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Non-Disparagement Clauses in Service Contracts Could Stop Negative Online Reviews!

Imagine this…a client hated your work and decides to leave a bad review on Yelp, then talks about it on Facebook, and continues to bad-mouth your work wherever he goes.

CAN I STOP A CLIENT FROM POSTING A BAD REVIEW ABOUT ME? The short answer is “No,” but with a non-disparagement clause you can set up a possible recourse of actions if or when they do.

What is a Non-disparagement Clause?

A non-disparagement clause outlines the financial repercussion a client will face if they post a negative review about the service provider.

Non-disparagement clauses are particularly common in employment agreements and have only recently begun appearing in service-based contracts. Given how new this clause is to the service world, courts are still iffy on its validity. The most recent case on the subject can be found here and here.

How do I draft a non-disparagement clause?

1) Define the Medium

No one really knows whether a specific act may amount to disparagement. Thus defining the term “disparagement” is crucial.

Example [1]:

For purposes of this Section, “disparage” shall mean any negative statements, reviews, comments, or feedback, whether written or oral, about ________________ {insert people, companies, products, etc.} Second, you want to identify the type of medium being used. This will include all written or electronic communication, whether email, text message, use of Yelp, LinkedIn, etc.

2) Liquidated Damages

As part of the clause, you want to account for what happens if a negative review still shows up. One way of dealing with this is by providing a liquidated damages clause. Liquidated damages are a pre-determined amount that the parties agree to as payment for breach of this section. (To learn more about the legal nuances of liquidated damages, please see here.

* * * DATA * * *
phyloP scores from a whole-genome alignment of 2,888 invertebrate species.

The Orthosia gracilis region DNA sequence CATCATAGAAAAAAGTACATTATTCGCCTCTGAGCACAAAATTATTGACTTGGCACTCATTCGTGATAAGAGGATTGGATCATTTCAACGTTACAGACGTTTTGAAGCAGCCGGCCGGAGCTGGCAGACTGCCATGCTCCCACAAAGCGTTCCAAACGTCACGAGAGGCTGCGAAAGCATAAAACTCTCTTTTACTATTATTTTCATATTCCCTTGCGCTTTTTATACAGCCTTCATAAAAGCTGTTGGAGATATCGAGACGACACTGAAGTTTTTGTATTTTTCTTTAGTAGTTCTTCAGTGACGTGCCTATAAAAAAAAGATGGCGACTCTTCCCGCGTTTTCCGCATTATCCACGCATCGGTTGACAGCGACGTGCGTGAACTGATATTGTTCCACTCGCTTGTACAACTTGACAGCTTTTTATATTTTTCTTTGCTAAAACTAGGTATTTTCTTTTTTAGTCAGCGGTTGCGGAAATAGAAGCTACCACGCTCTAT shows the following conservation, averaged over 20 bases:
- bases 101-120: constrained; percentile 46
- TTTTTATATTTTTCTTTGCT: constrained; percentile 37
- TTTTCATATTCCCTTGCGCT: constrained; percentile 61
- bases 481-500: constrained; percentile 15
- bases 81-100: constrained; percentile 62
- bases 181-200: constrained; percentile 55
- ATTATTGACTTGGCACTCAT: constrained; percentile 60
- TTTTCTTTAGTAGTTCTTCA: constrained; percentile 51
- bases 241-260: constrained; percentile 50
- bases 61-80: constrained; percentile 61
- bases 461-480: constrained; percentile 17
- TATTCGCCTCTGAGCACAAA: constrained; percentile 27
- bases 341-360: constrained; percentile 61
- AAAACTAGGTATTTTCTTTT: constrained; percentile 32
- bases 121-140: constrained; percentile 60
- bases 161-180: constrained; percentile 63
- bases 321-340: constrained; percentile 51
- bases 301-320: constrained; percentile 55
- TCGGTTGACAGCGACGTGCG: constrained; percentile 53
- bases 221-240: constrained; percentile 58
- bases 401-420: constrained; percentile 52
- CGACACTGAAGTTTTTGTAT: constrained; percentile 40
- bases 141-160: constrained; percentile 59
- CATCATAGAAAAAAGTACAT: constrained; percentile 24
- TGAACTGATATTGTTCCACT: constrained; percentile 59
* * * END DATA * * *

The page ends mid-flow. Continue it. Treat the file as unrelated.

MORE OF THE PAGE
Disclaimer: Just because a non-disparagement clause is in a contract doesn’t mean that courts will simply accept it. What’s important is that the other side is alerted of the non-disparagement clause while contract negotiations occur. That means you should sit down with the client, discuss the matter, and explain the clause in detail. You don’t want the other side to claim surprise and say, “Oh, I never saw this term in the fine print. How dare you?” Courts are more likely to side with a surprised client.

What’s at risk?

If your client doesn’t like the idea of not being able to give you a bad review, you might have just lost a potential client. Either way, having a non-disparagement clause is a matter of personal preference. However, in an age when an unhappy client can use social media to reach thousands of people, a non-disparagement clause is worth considering.

[1] Source: link

We recommend you hire an attorney to help you with your legal documents and/or use legal document services like Docracy and LawDepot.

DISCLAIMER: This article is just friendly advice and only reflects the personal views of a few ‘ordinary’ people. It may not be the kind of advice that you agree with, nor prove to be helpful for your situation. This article is not a substitute for legal advice from an attorney in your own state. By using this website, you understand that there is no attorney-client relationship between you and the author. We encourage comments and viewpoints but try to be nice!

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